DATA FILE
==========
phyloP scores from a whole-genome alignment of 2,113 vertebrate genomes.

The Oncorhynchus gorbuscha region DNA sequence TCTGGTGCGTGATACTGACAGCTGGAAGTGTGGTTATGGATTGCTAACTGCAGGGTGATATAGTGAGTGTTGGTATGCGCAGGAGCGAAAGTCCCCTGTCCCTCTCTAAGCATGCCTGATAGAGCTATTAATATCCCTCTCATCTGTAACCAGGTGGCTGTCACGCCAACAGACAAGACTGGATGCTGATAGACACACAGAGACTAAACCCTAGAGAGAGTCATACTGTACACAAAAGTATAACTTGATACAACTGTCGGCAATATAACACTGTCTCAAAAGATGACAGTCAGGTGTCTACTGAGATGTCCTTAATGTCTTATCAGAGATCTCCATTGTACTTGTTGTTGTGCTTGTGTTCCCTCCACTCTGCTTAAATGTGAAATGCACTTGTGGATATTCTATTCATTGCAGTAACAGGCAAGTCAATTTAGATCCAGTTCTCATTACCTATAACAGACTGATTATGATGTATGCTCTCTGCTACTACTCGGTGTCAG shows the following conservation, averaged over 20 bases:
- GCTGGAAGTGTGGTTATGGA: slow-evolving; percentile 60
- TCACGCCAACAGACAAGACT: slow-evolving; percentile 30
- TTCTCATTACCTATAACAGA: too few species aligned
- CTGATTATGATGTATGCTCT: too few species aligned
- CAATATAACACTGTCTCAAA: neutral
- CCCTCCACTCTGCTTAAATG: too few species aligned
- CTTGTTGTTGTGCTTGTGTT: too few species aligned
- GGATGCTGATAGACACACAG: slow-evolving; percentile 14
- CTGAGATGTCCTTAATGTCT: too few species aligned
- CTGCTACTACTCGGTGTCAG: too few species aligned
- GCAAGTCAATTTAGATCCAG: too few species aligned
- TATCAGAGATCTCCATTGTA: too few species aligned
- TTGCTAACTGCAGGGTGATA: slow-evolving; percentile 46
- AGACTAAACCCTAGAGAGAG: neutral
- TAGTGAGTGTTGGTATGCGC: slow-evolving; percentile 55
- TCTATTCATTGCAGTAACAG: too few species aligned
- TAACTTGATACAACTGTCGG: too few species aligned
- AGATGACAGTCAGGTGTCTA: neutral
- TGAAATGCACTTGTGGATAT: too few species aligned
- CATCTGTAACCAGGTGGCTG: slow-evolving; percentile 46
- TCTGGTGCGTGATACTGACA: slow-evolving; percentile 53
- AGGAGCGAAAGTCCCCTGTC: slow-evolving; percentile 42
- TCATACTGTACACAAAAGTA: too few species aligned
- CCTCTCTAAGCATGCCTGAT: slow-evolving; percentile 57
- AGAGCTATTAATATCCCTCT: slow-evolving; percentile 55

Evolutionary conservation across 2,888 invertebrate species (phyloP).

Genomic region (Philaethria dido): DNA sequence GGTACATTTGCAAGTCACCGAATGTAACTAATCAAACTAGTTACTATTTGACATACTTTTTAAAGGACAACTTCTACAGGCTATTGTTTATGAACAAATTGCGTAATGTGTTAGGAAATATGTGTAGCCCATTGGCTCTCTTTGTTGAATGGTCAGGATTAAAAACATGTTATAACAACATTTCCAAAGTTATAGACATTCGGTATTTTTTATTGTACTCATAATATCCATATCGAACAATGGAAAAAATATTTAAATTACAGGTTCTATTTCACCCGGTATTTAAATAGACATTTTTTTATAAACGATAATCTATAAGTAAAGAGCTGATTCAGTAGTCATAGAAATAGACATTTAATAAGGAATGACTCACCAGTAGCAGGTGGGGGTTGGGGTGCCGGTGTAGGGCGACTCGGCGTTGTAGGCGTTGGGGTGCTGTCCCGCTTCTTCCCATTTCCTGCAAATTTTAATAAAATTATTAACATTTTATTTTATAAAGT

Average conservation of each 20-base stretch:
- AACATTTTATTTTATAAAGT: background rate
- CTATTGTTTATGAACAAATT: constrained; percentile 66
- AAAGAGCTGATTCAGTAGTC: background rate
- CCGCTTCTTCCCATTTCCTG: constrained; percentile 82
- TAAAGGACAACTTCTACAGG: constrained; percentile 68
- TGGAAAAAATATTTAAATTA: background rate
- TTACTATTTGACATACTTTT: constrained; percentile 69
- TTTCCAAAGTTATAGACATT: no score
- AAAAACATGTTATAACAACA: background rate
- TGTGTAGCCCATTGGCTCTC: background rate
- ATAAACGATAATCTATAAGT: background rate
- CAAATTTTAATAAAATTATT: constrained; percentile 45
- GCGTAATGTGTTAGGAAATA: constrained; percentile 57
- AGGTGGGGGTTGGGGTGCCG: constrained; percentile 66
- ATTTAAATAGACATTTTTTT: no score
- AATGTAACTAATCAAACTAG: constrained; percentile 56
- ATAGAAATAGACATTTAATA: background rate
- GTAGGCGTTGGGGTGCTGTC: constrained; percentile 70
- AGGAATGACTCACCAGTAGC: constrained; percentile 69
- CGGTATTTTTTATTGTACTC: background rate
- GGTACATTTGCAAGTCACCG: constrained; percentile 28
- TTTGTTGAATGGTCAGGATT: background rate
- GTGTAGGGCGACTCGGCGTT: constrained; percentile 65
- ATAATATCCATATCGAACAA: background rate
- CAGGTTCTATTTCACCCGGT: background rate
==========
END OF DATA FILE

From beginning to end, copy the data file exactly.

phyloP scores from a whole-genome alignment of 2,113 vertebrate genomes.

The Oncorhynchus gorbuscha region DNA sequence TCTGGTGCGTGATACTGACAGCTGGAAGTGTGGTTATGGATTGCTAACTGCAGGGTGATATAGTGAGTGTTGGTATGCGCAGGAGCGAAAGTCCCCTGTCCCTCTCTAAGCATGCCTGATAGAGCTATTAATATCCCTCTCATCTGTAACCAGGTGGCTGTCACGCCAACAGACAAGACTGGATGCTGATAGACACACAGAGACTAAACCCTAGAGAGAGTCATACTGTACACAAAAGTATAACTTGATACAACTGTCGGCAATATAACACTGTCTCAAAAGATGACAGTCAGGTGTCTACTGAGATGTCCTTAATGTCTTATCAGAGATCTCCATTGTACTTGTTGTTGTGCTTGTGTTCCCTCCACTCTGCTTAAATGTGAAATGCACTTGTGGATATTCTATTCATTGCAGTAACAGGCAAGTCAATTTAGATCCAGTTCTCATTACCTATAACAGACTGATTATGATGTATGCTCTCTGCTACTACTCGGTGTCAG shows the following conservation, averaged over 20 bases:
- GCTGGAAGTGTGGTTATGGA: slow-evolving; percentile 60
- TCACGCCAACAGACAAGACT: slow-evolving; percentile 30
- TTCTCATTACCTATAACAGA: too few species aligned
- CTGATTATGATGTATGCTCT: too few species aligned
- CAATATAACACTGTCTCAAA: neutral
- CCCTCCACTCTGCTTAAATG: too few species aligned
- CTTGTTGTTGTGCTTGTGTT: too few species aligned
- GGATGCTGATAGACACACAG: slow-evolving; percentile 14
- CTGAGATGTCCTTAATGTCT: too few species aligned
- CTGCTACTACTCGGTGTCAG: too few species aligned
- GCAAGTCAATTTAGATCCAG: too few species aligned
- TATCAGAGATCTCCATTGTA: too few species aligned
- TTGCTAACTGCAGGGTGATA: slow-evolving; percentile 46
- AGACTAAACCCTAGAGAGAG: neutral
- TAGTGAGTGTTGGTATGCGC: slow-evolving; percentile 55
- TCTATTCATTGCAGTAACAG: too few species aligned
- TAACTTGATACAACTGTCGG: too few species aligned
- AGATGACAGTCAGGTGTCTA: neutral
- TGAAATGCACTTGTGGATAT: too few species aligned
- CATCTGTAACCAGGTGGCTG: slow-evolving; percentile 46
- TCTGGTGCGTGATACTGACA: slow-evolving; percentile 53
- AGGAGCGAAAGTCCCCTGTC: slow-evolving; percentile 42
- TCATACTGTACACAAAAGTA: too few species aligned
- CCTCTCTAAGCATGCCTGAT: slow-evolving; percentile 57
- AGAGCTATTAATATCCCTCT: slow-evolving; percentile 55

Evolutionary conservation across 2,888 invertebrate species (phyloP).

Genomic region (Philaethria dido): DNA sequence GGTACATTTGCAAGTCACCGAATGTAACTAATCAAACTAGTTACTATTTGACATACTTTTTAAAGGACAACTTCTACAGGCTATTGTTTATGAACAAATTGCGTAATGTGTTAGGAAATATGTGTAGCCCATTGGCTCTCTTTGTTGAATGGTCAGGATTAAAAACATGTTATAACAACATTTCCAAAGTTATAGACATTCGGTATTTTTTATTGTACTCATAATATCCATATCGAACAATGGAAAAAATATTTAAATTACAGGTTCTATTTCACCCGGTATTTAAATAGACATTTTTTTATAAACGATAATCTATAAGTAAAGAGCTGATTCAGTAGTCATAGAAATAGACATTTAATAAGGAATGACTCACCAGTAGCAGGTGGGGGTTGGGGTGCCGGTGTAGGGCGACTCGGCGTTGTAGGCGTTGGGGTGCTGTCCCGCTTCTTCCCATTTCCTGCAAATTTTAATAAAATTATTAACATTTTATTTTATAAAGT

Average conservation of each 20-base stretch:
- AACATTTTATTTTATAAAGT: background rate
- CTATTGTTTATGAACAAATT: constrained; percentile 66
- AAAGAGCTGATTCAGTAGTC: background rate
- CCGCTTCTTCCCATTTCCTG: constrained; percentile 82
- TAAAGGACAACTTCTACAGG: constrained; percentile 68
- TGGAAAAAATATTTAAATTA: background rate
- TTACTATTTGACATACTTTT: constrained; percentile 69
- TTTCCAAAGTTATAGACATT: no score
- AAAAACATGTTATAACAACA: background rate
- TGTGTAGCCCATTGGCTCTC: background rate
- ATAAACGATAATCTATAAGT: background rate
- CAAATTTTAATAAAATTATT: constrained; percentile 45
- GCGTAATGTGTTAGGAAATA: constrained; percentile 57
- AGGTGGGGGTTGGGGTGCCG: constrained; percentile 66
- ATTTAAATAGACATTTTTTT: no score
- AATGTAACTAATCAAACTAG: constrained; percentile 56
- ATAGAAATAGACATTTAATA: background rate
- GTAGGCGTTGGGGTGCTGTC: constrained; percentile 70
- AGGAATGACTCACCAGTAGC: constrained; percentile 69
- CGGTATTTTTTATTGTACTC: background rate
- GGTACATTTGCAAGTCACCG: constrained; percentile 28
- TTTGTTGAATGGTCAGGATT: background rate
- GTGTAGGGCGACTCGGCGTT: constrained; percentile 65
- ATAATATCCATATCGAACAA: background rate
- CAGGTTCTATTTCACCCGGT: background rate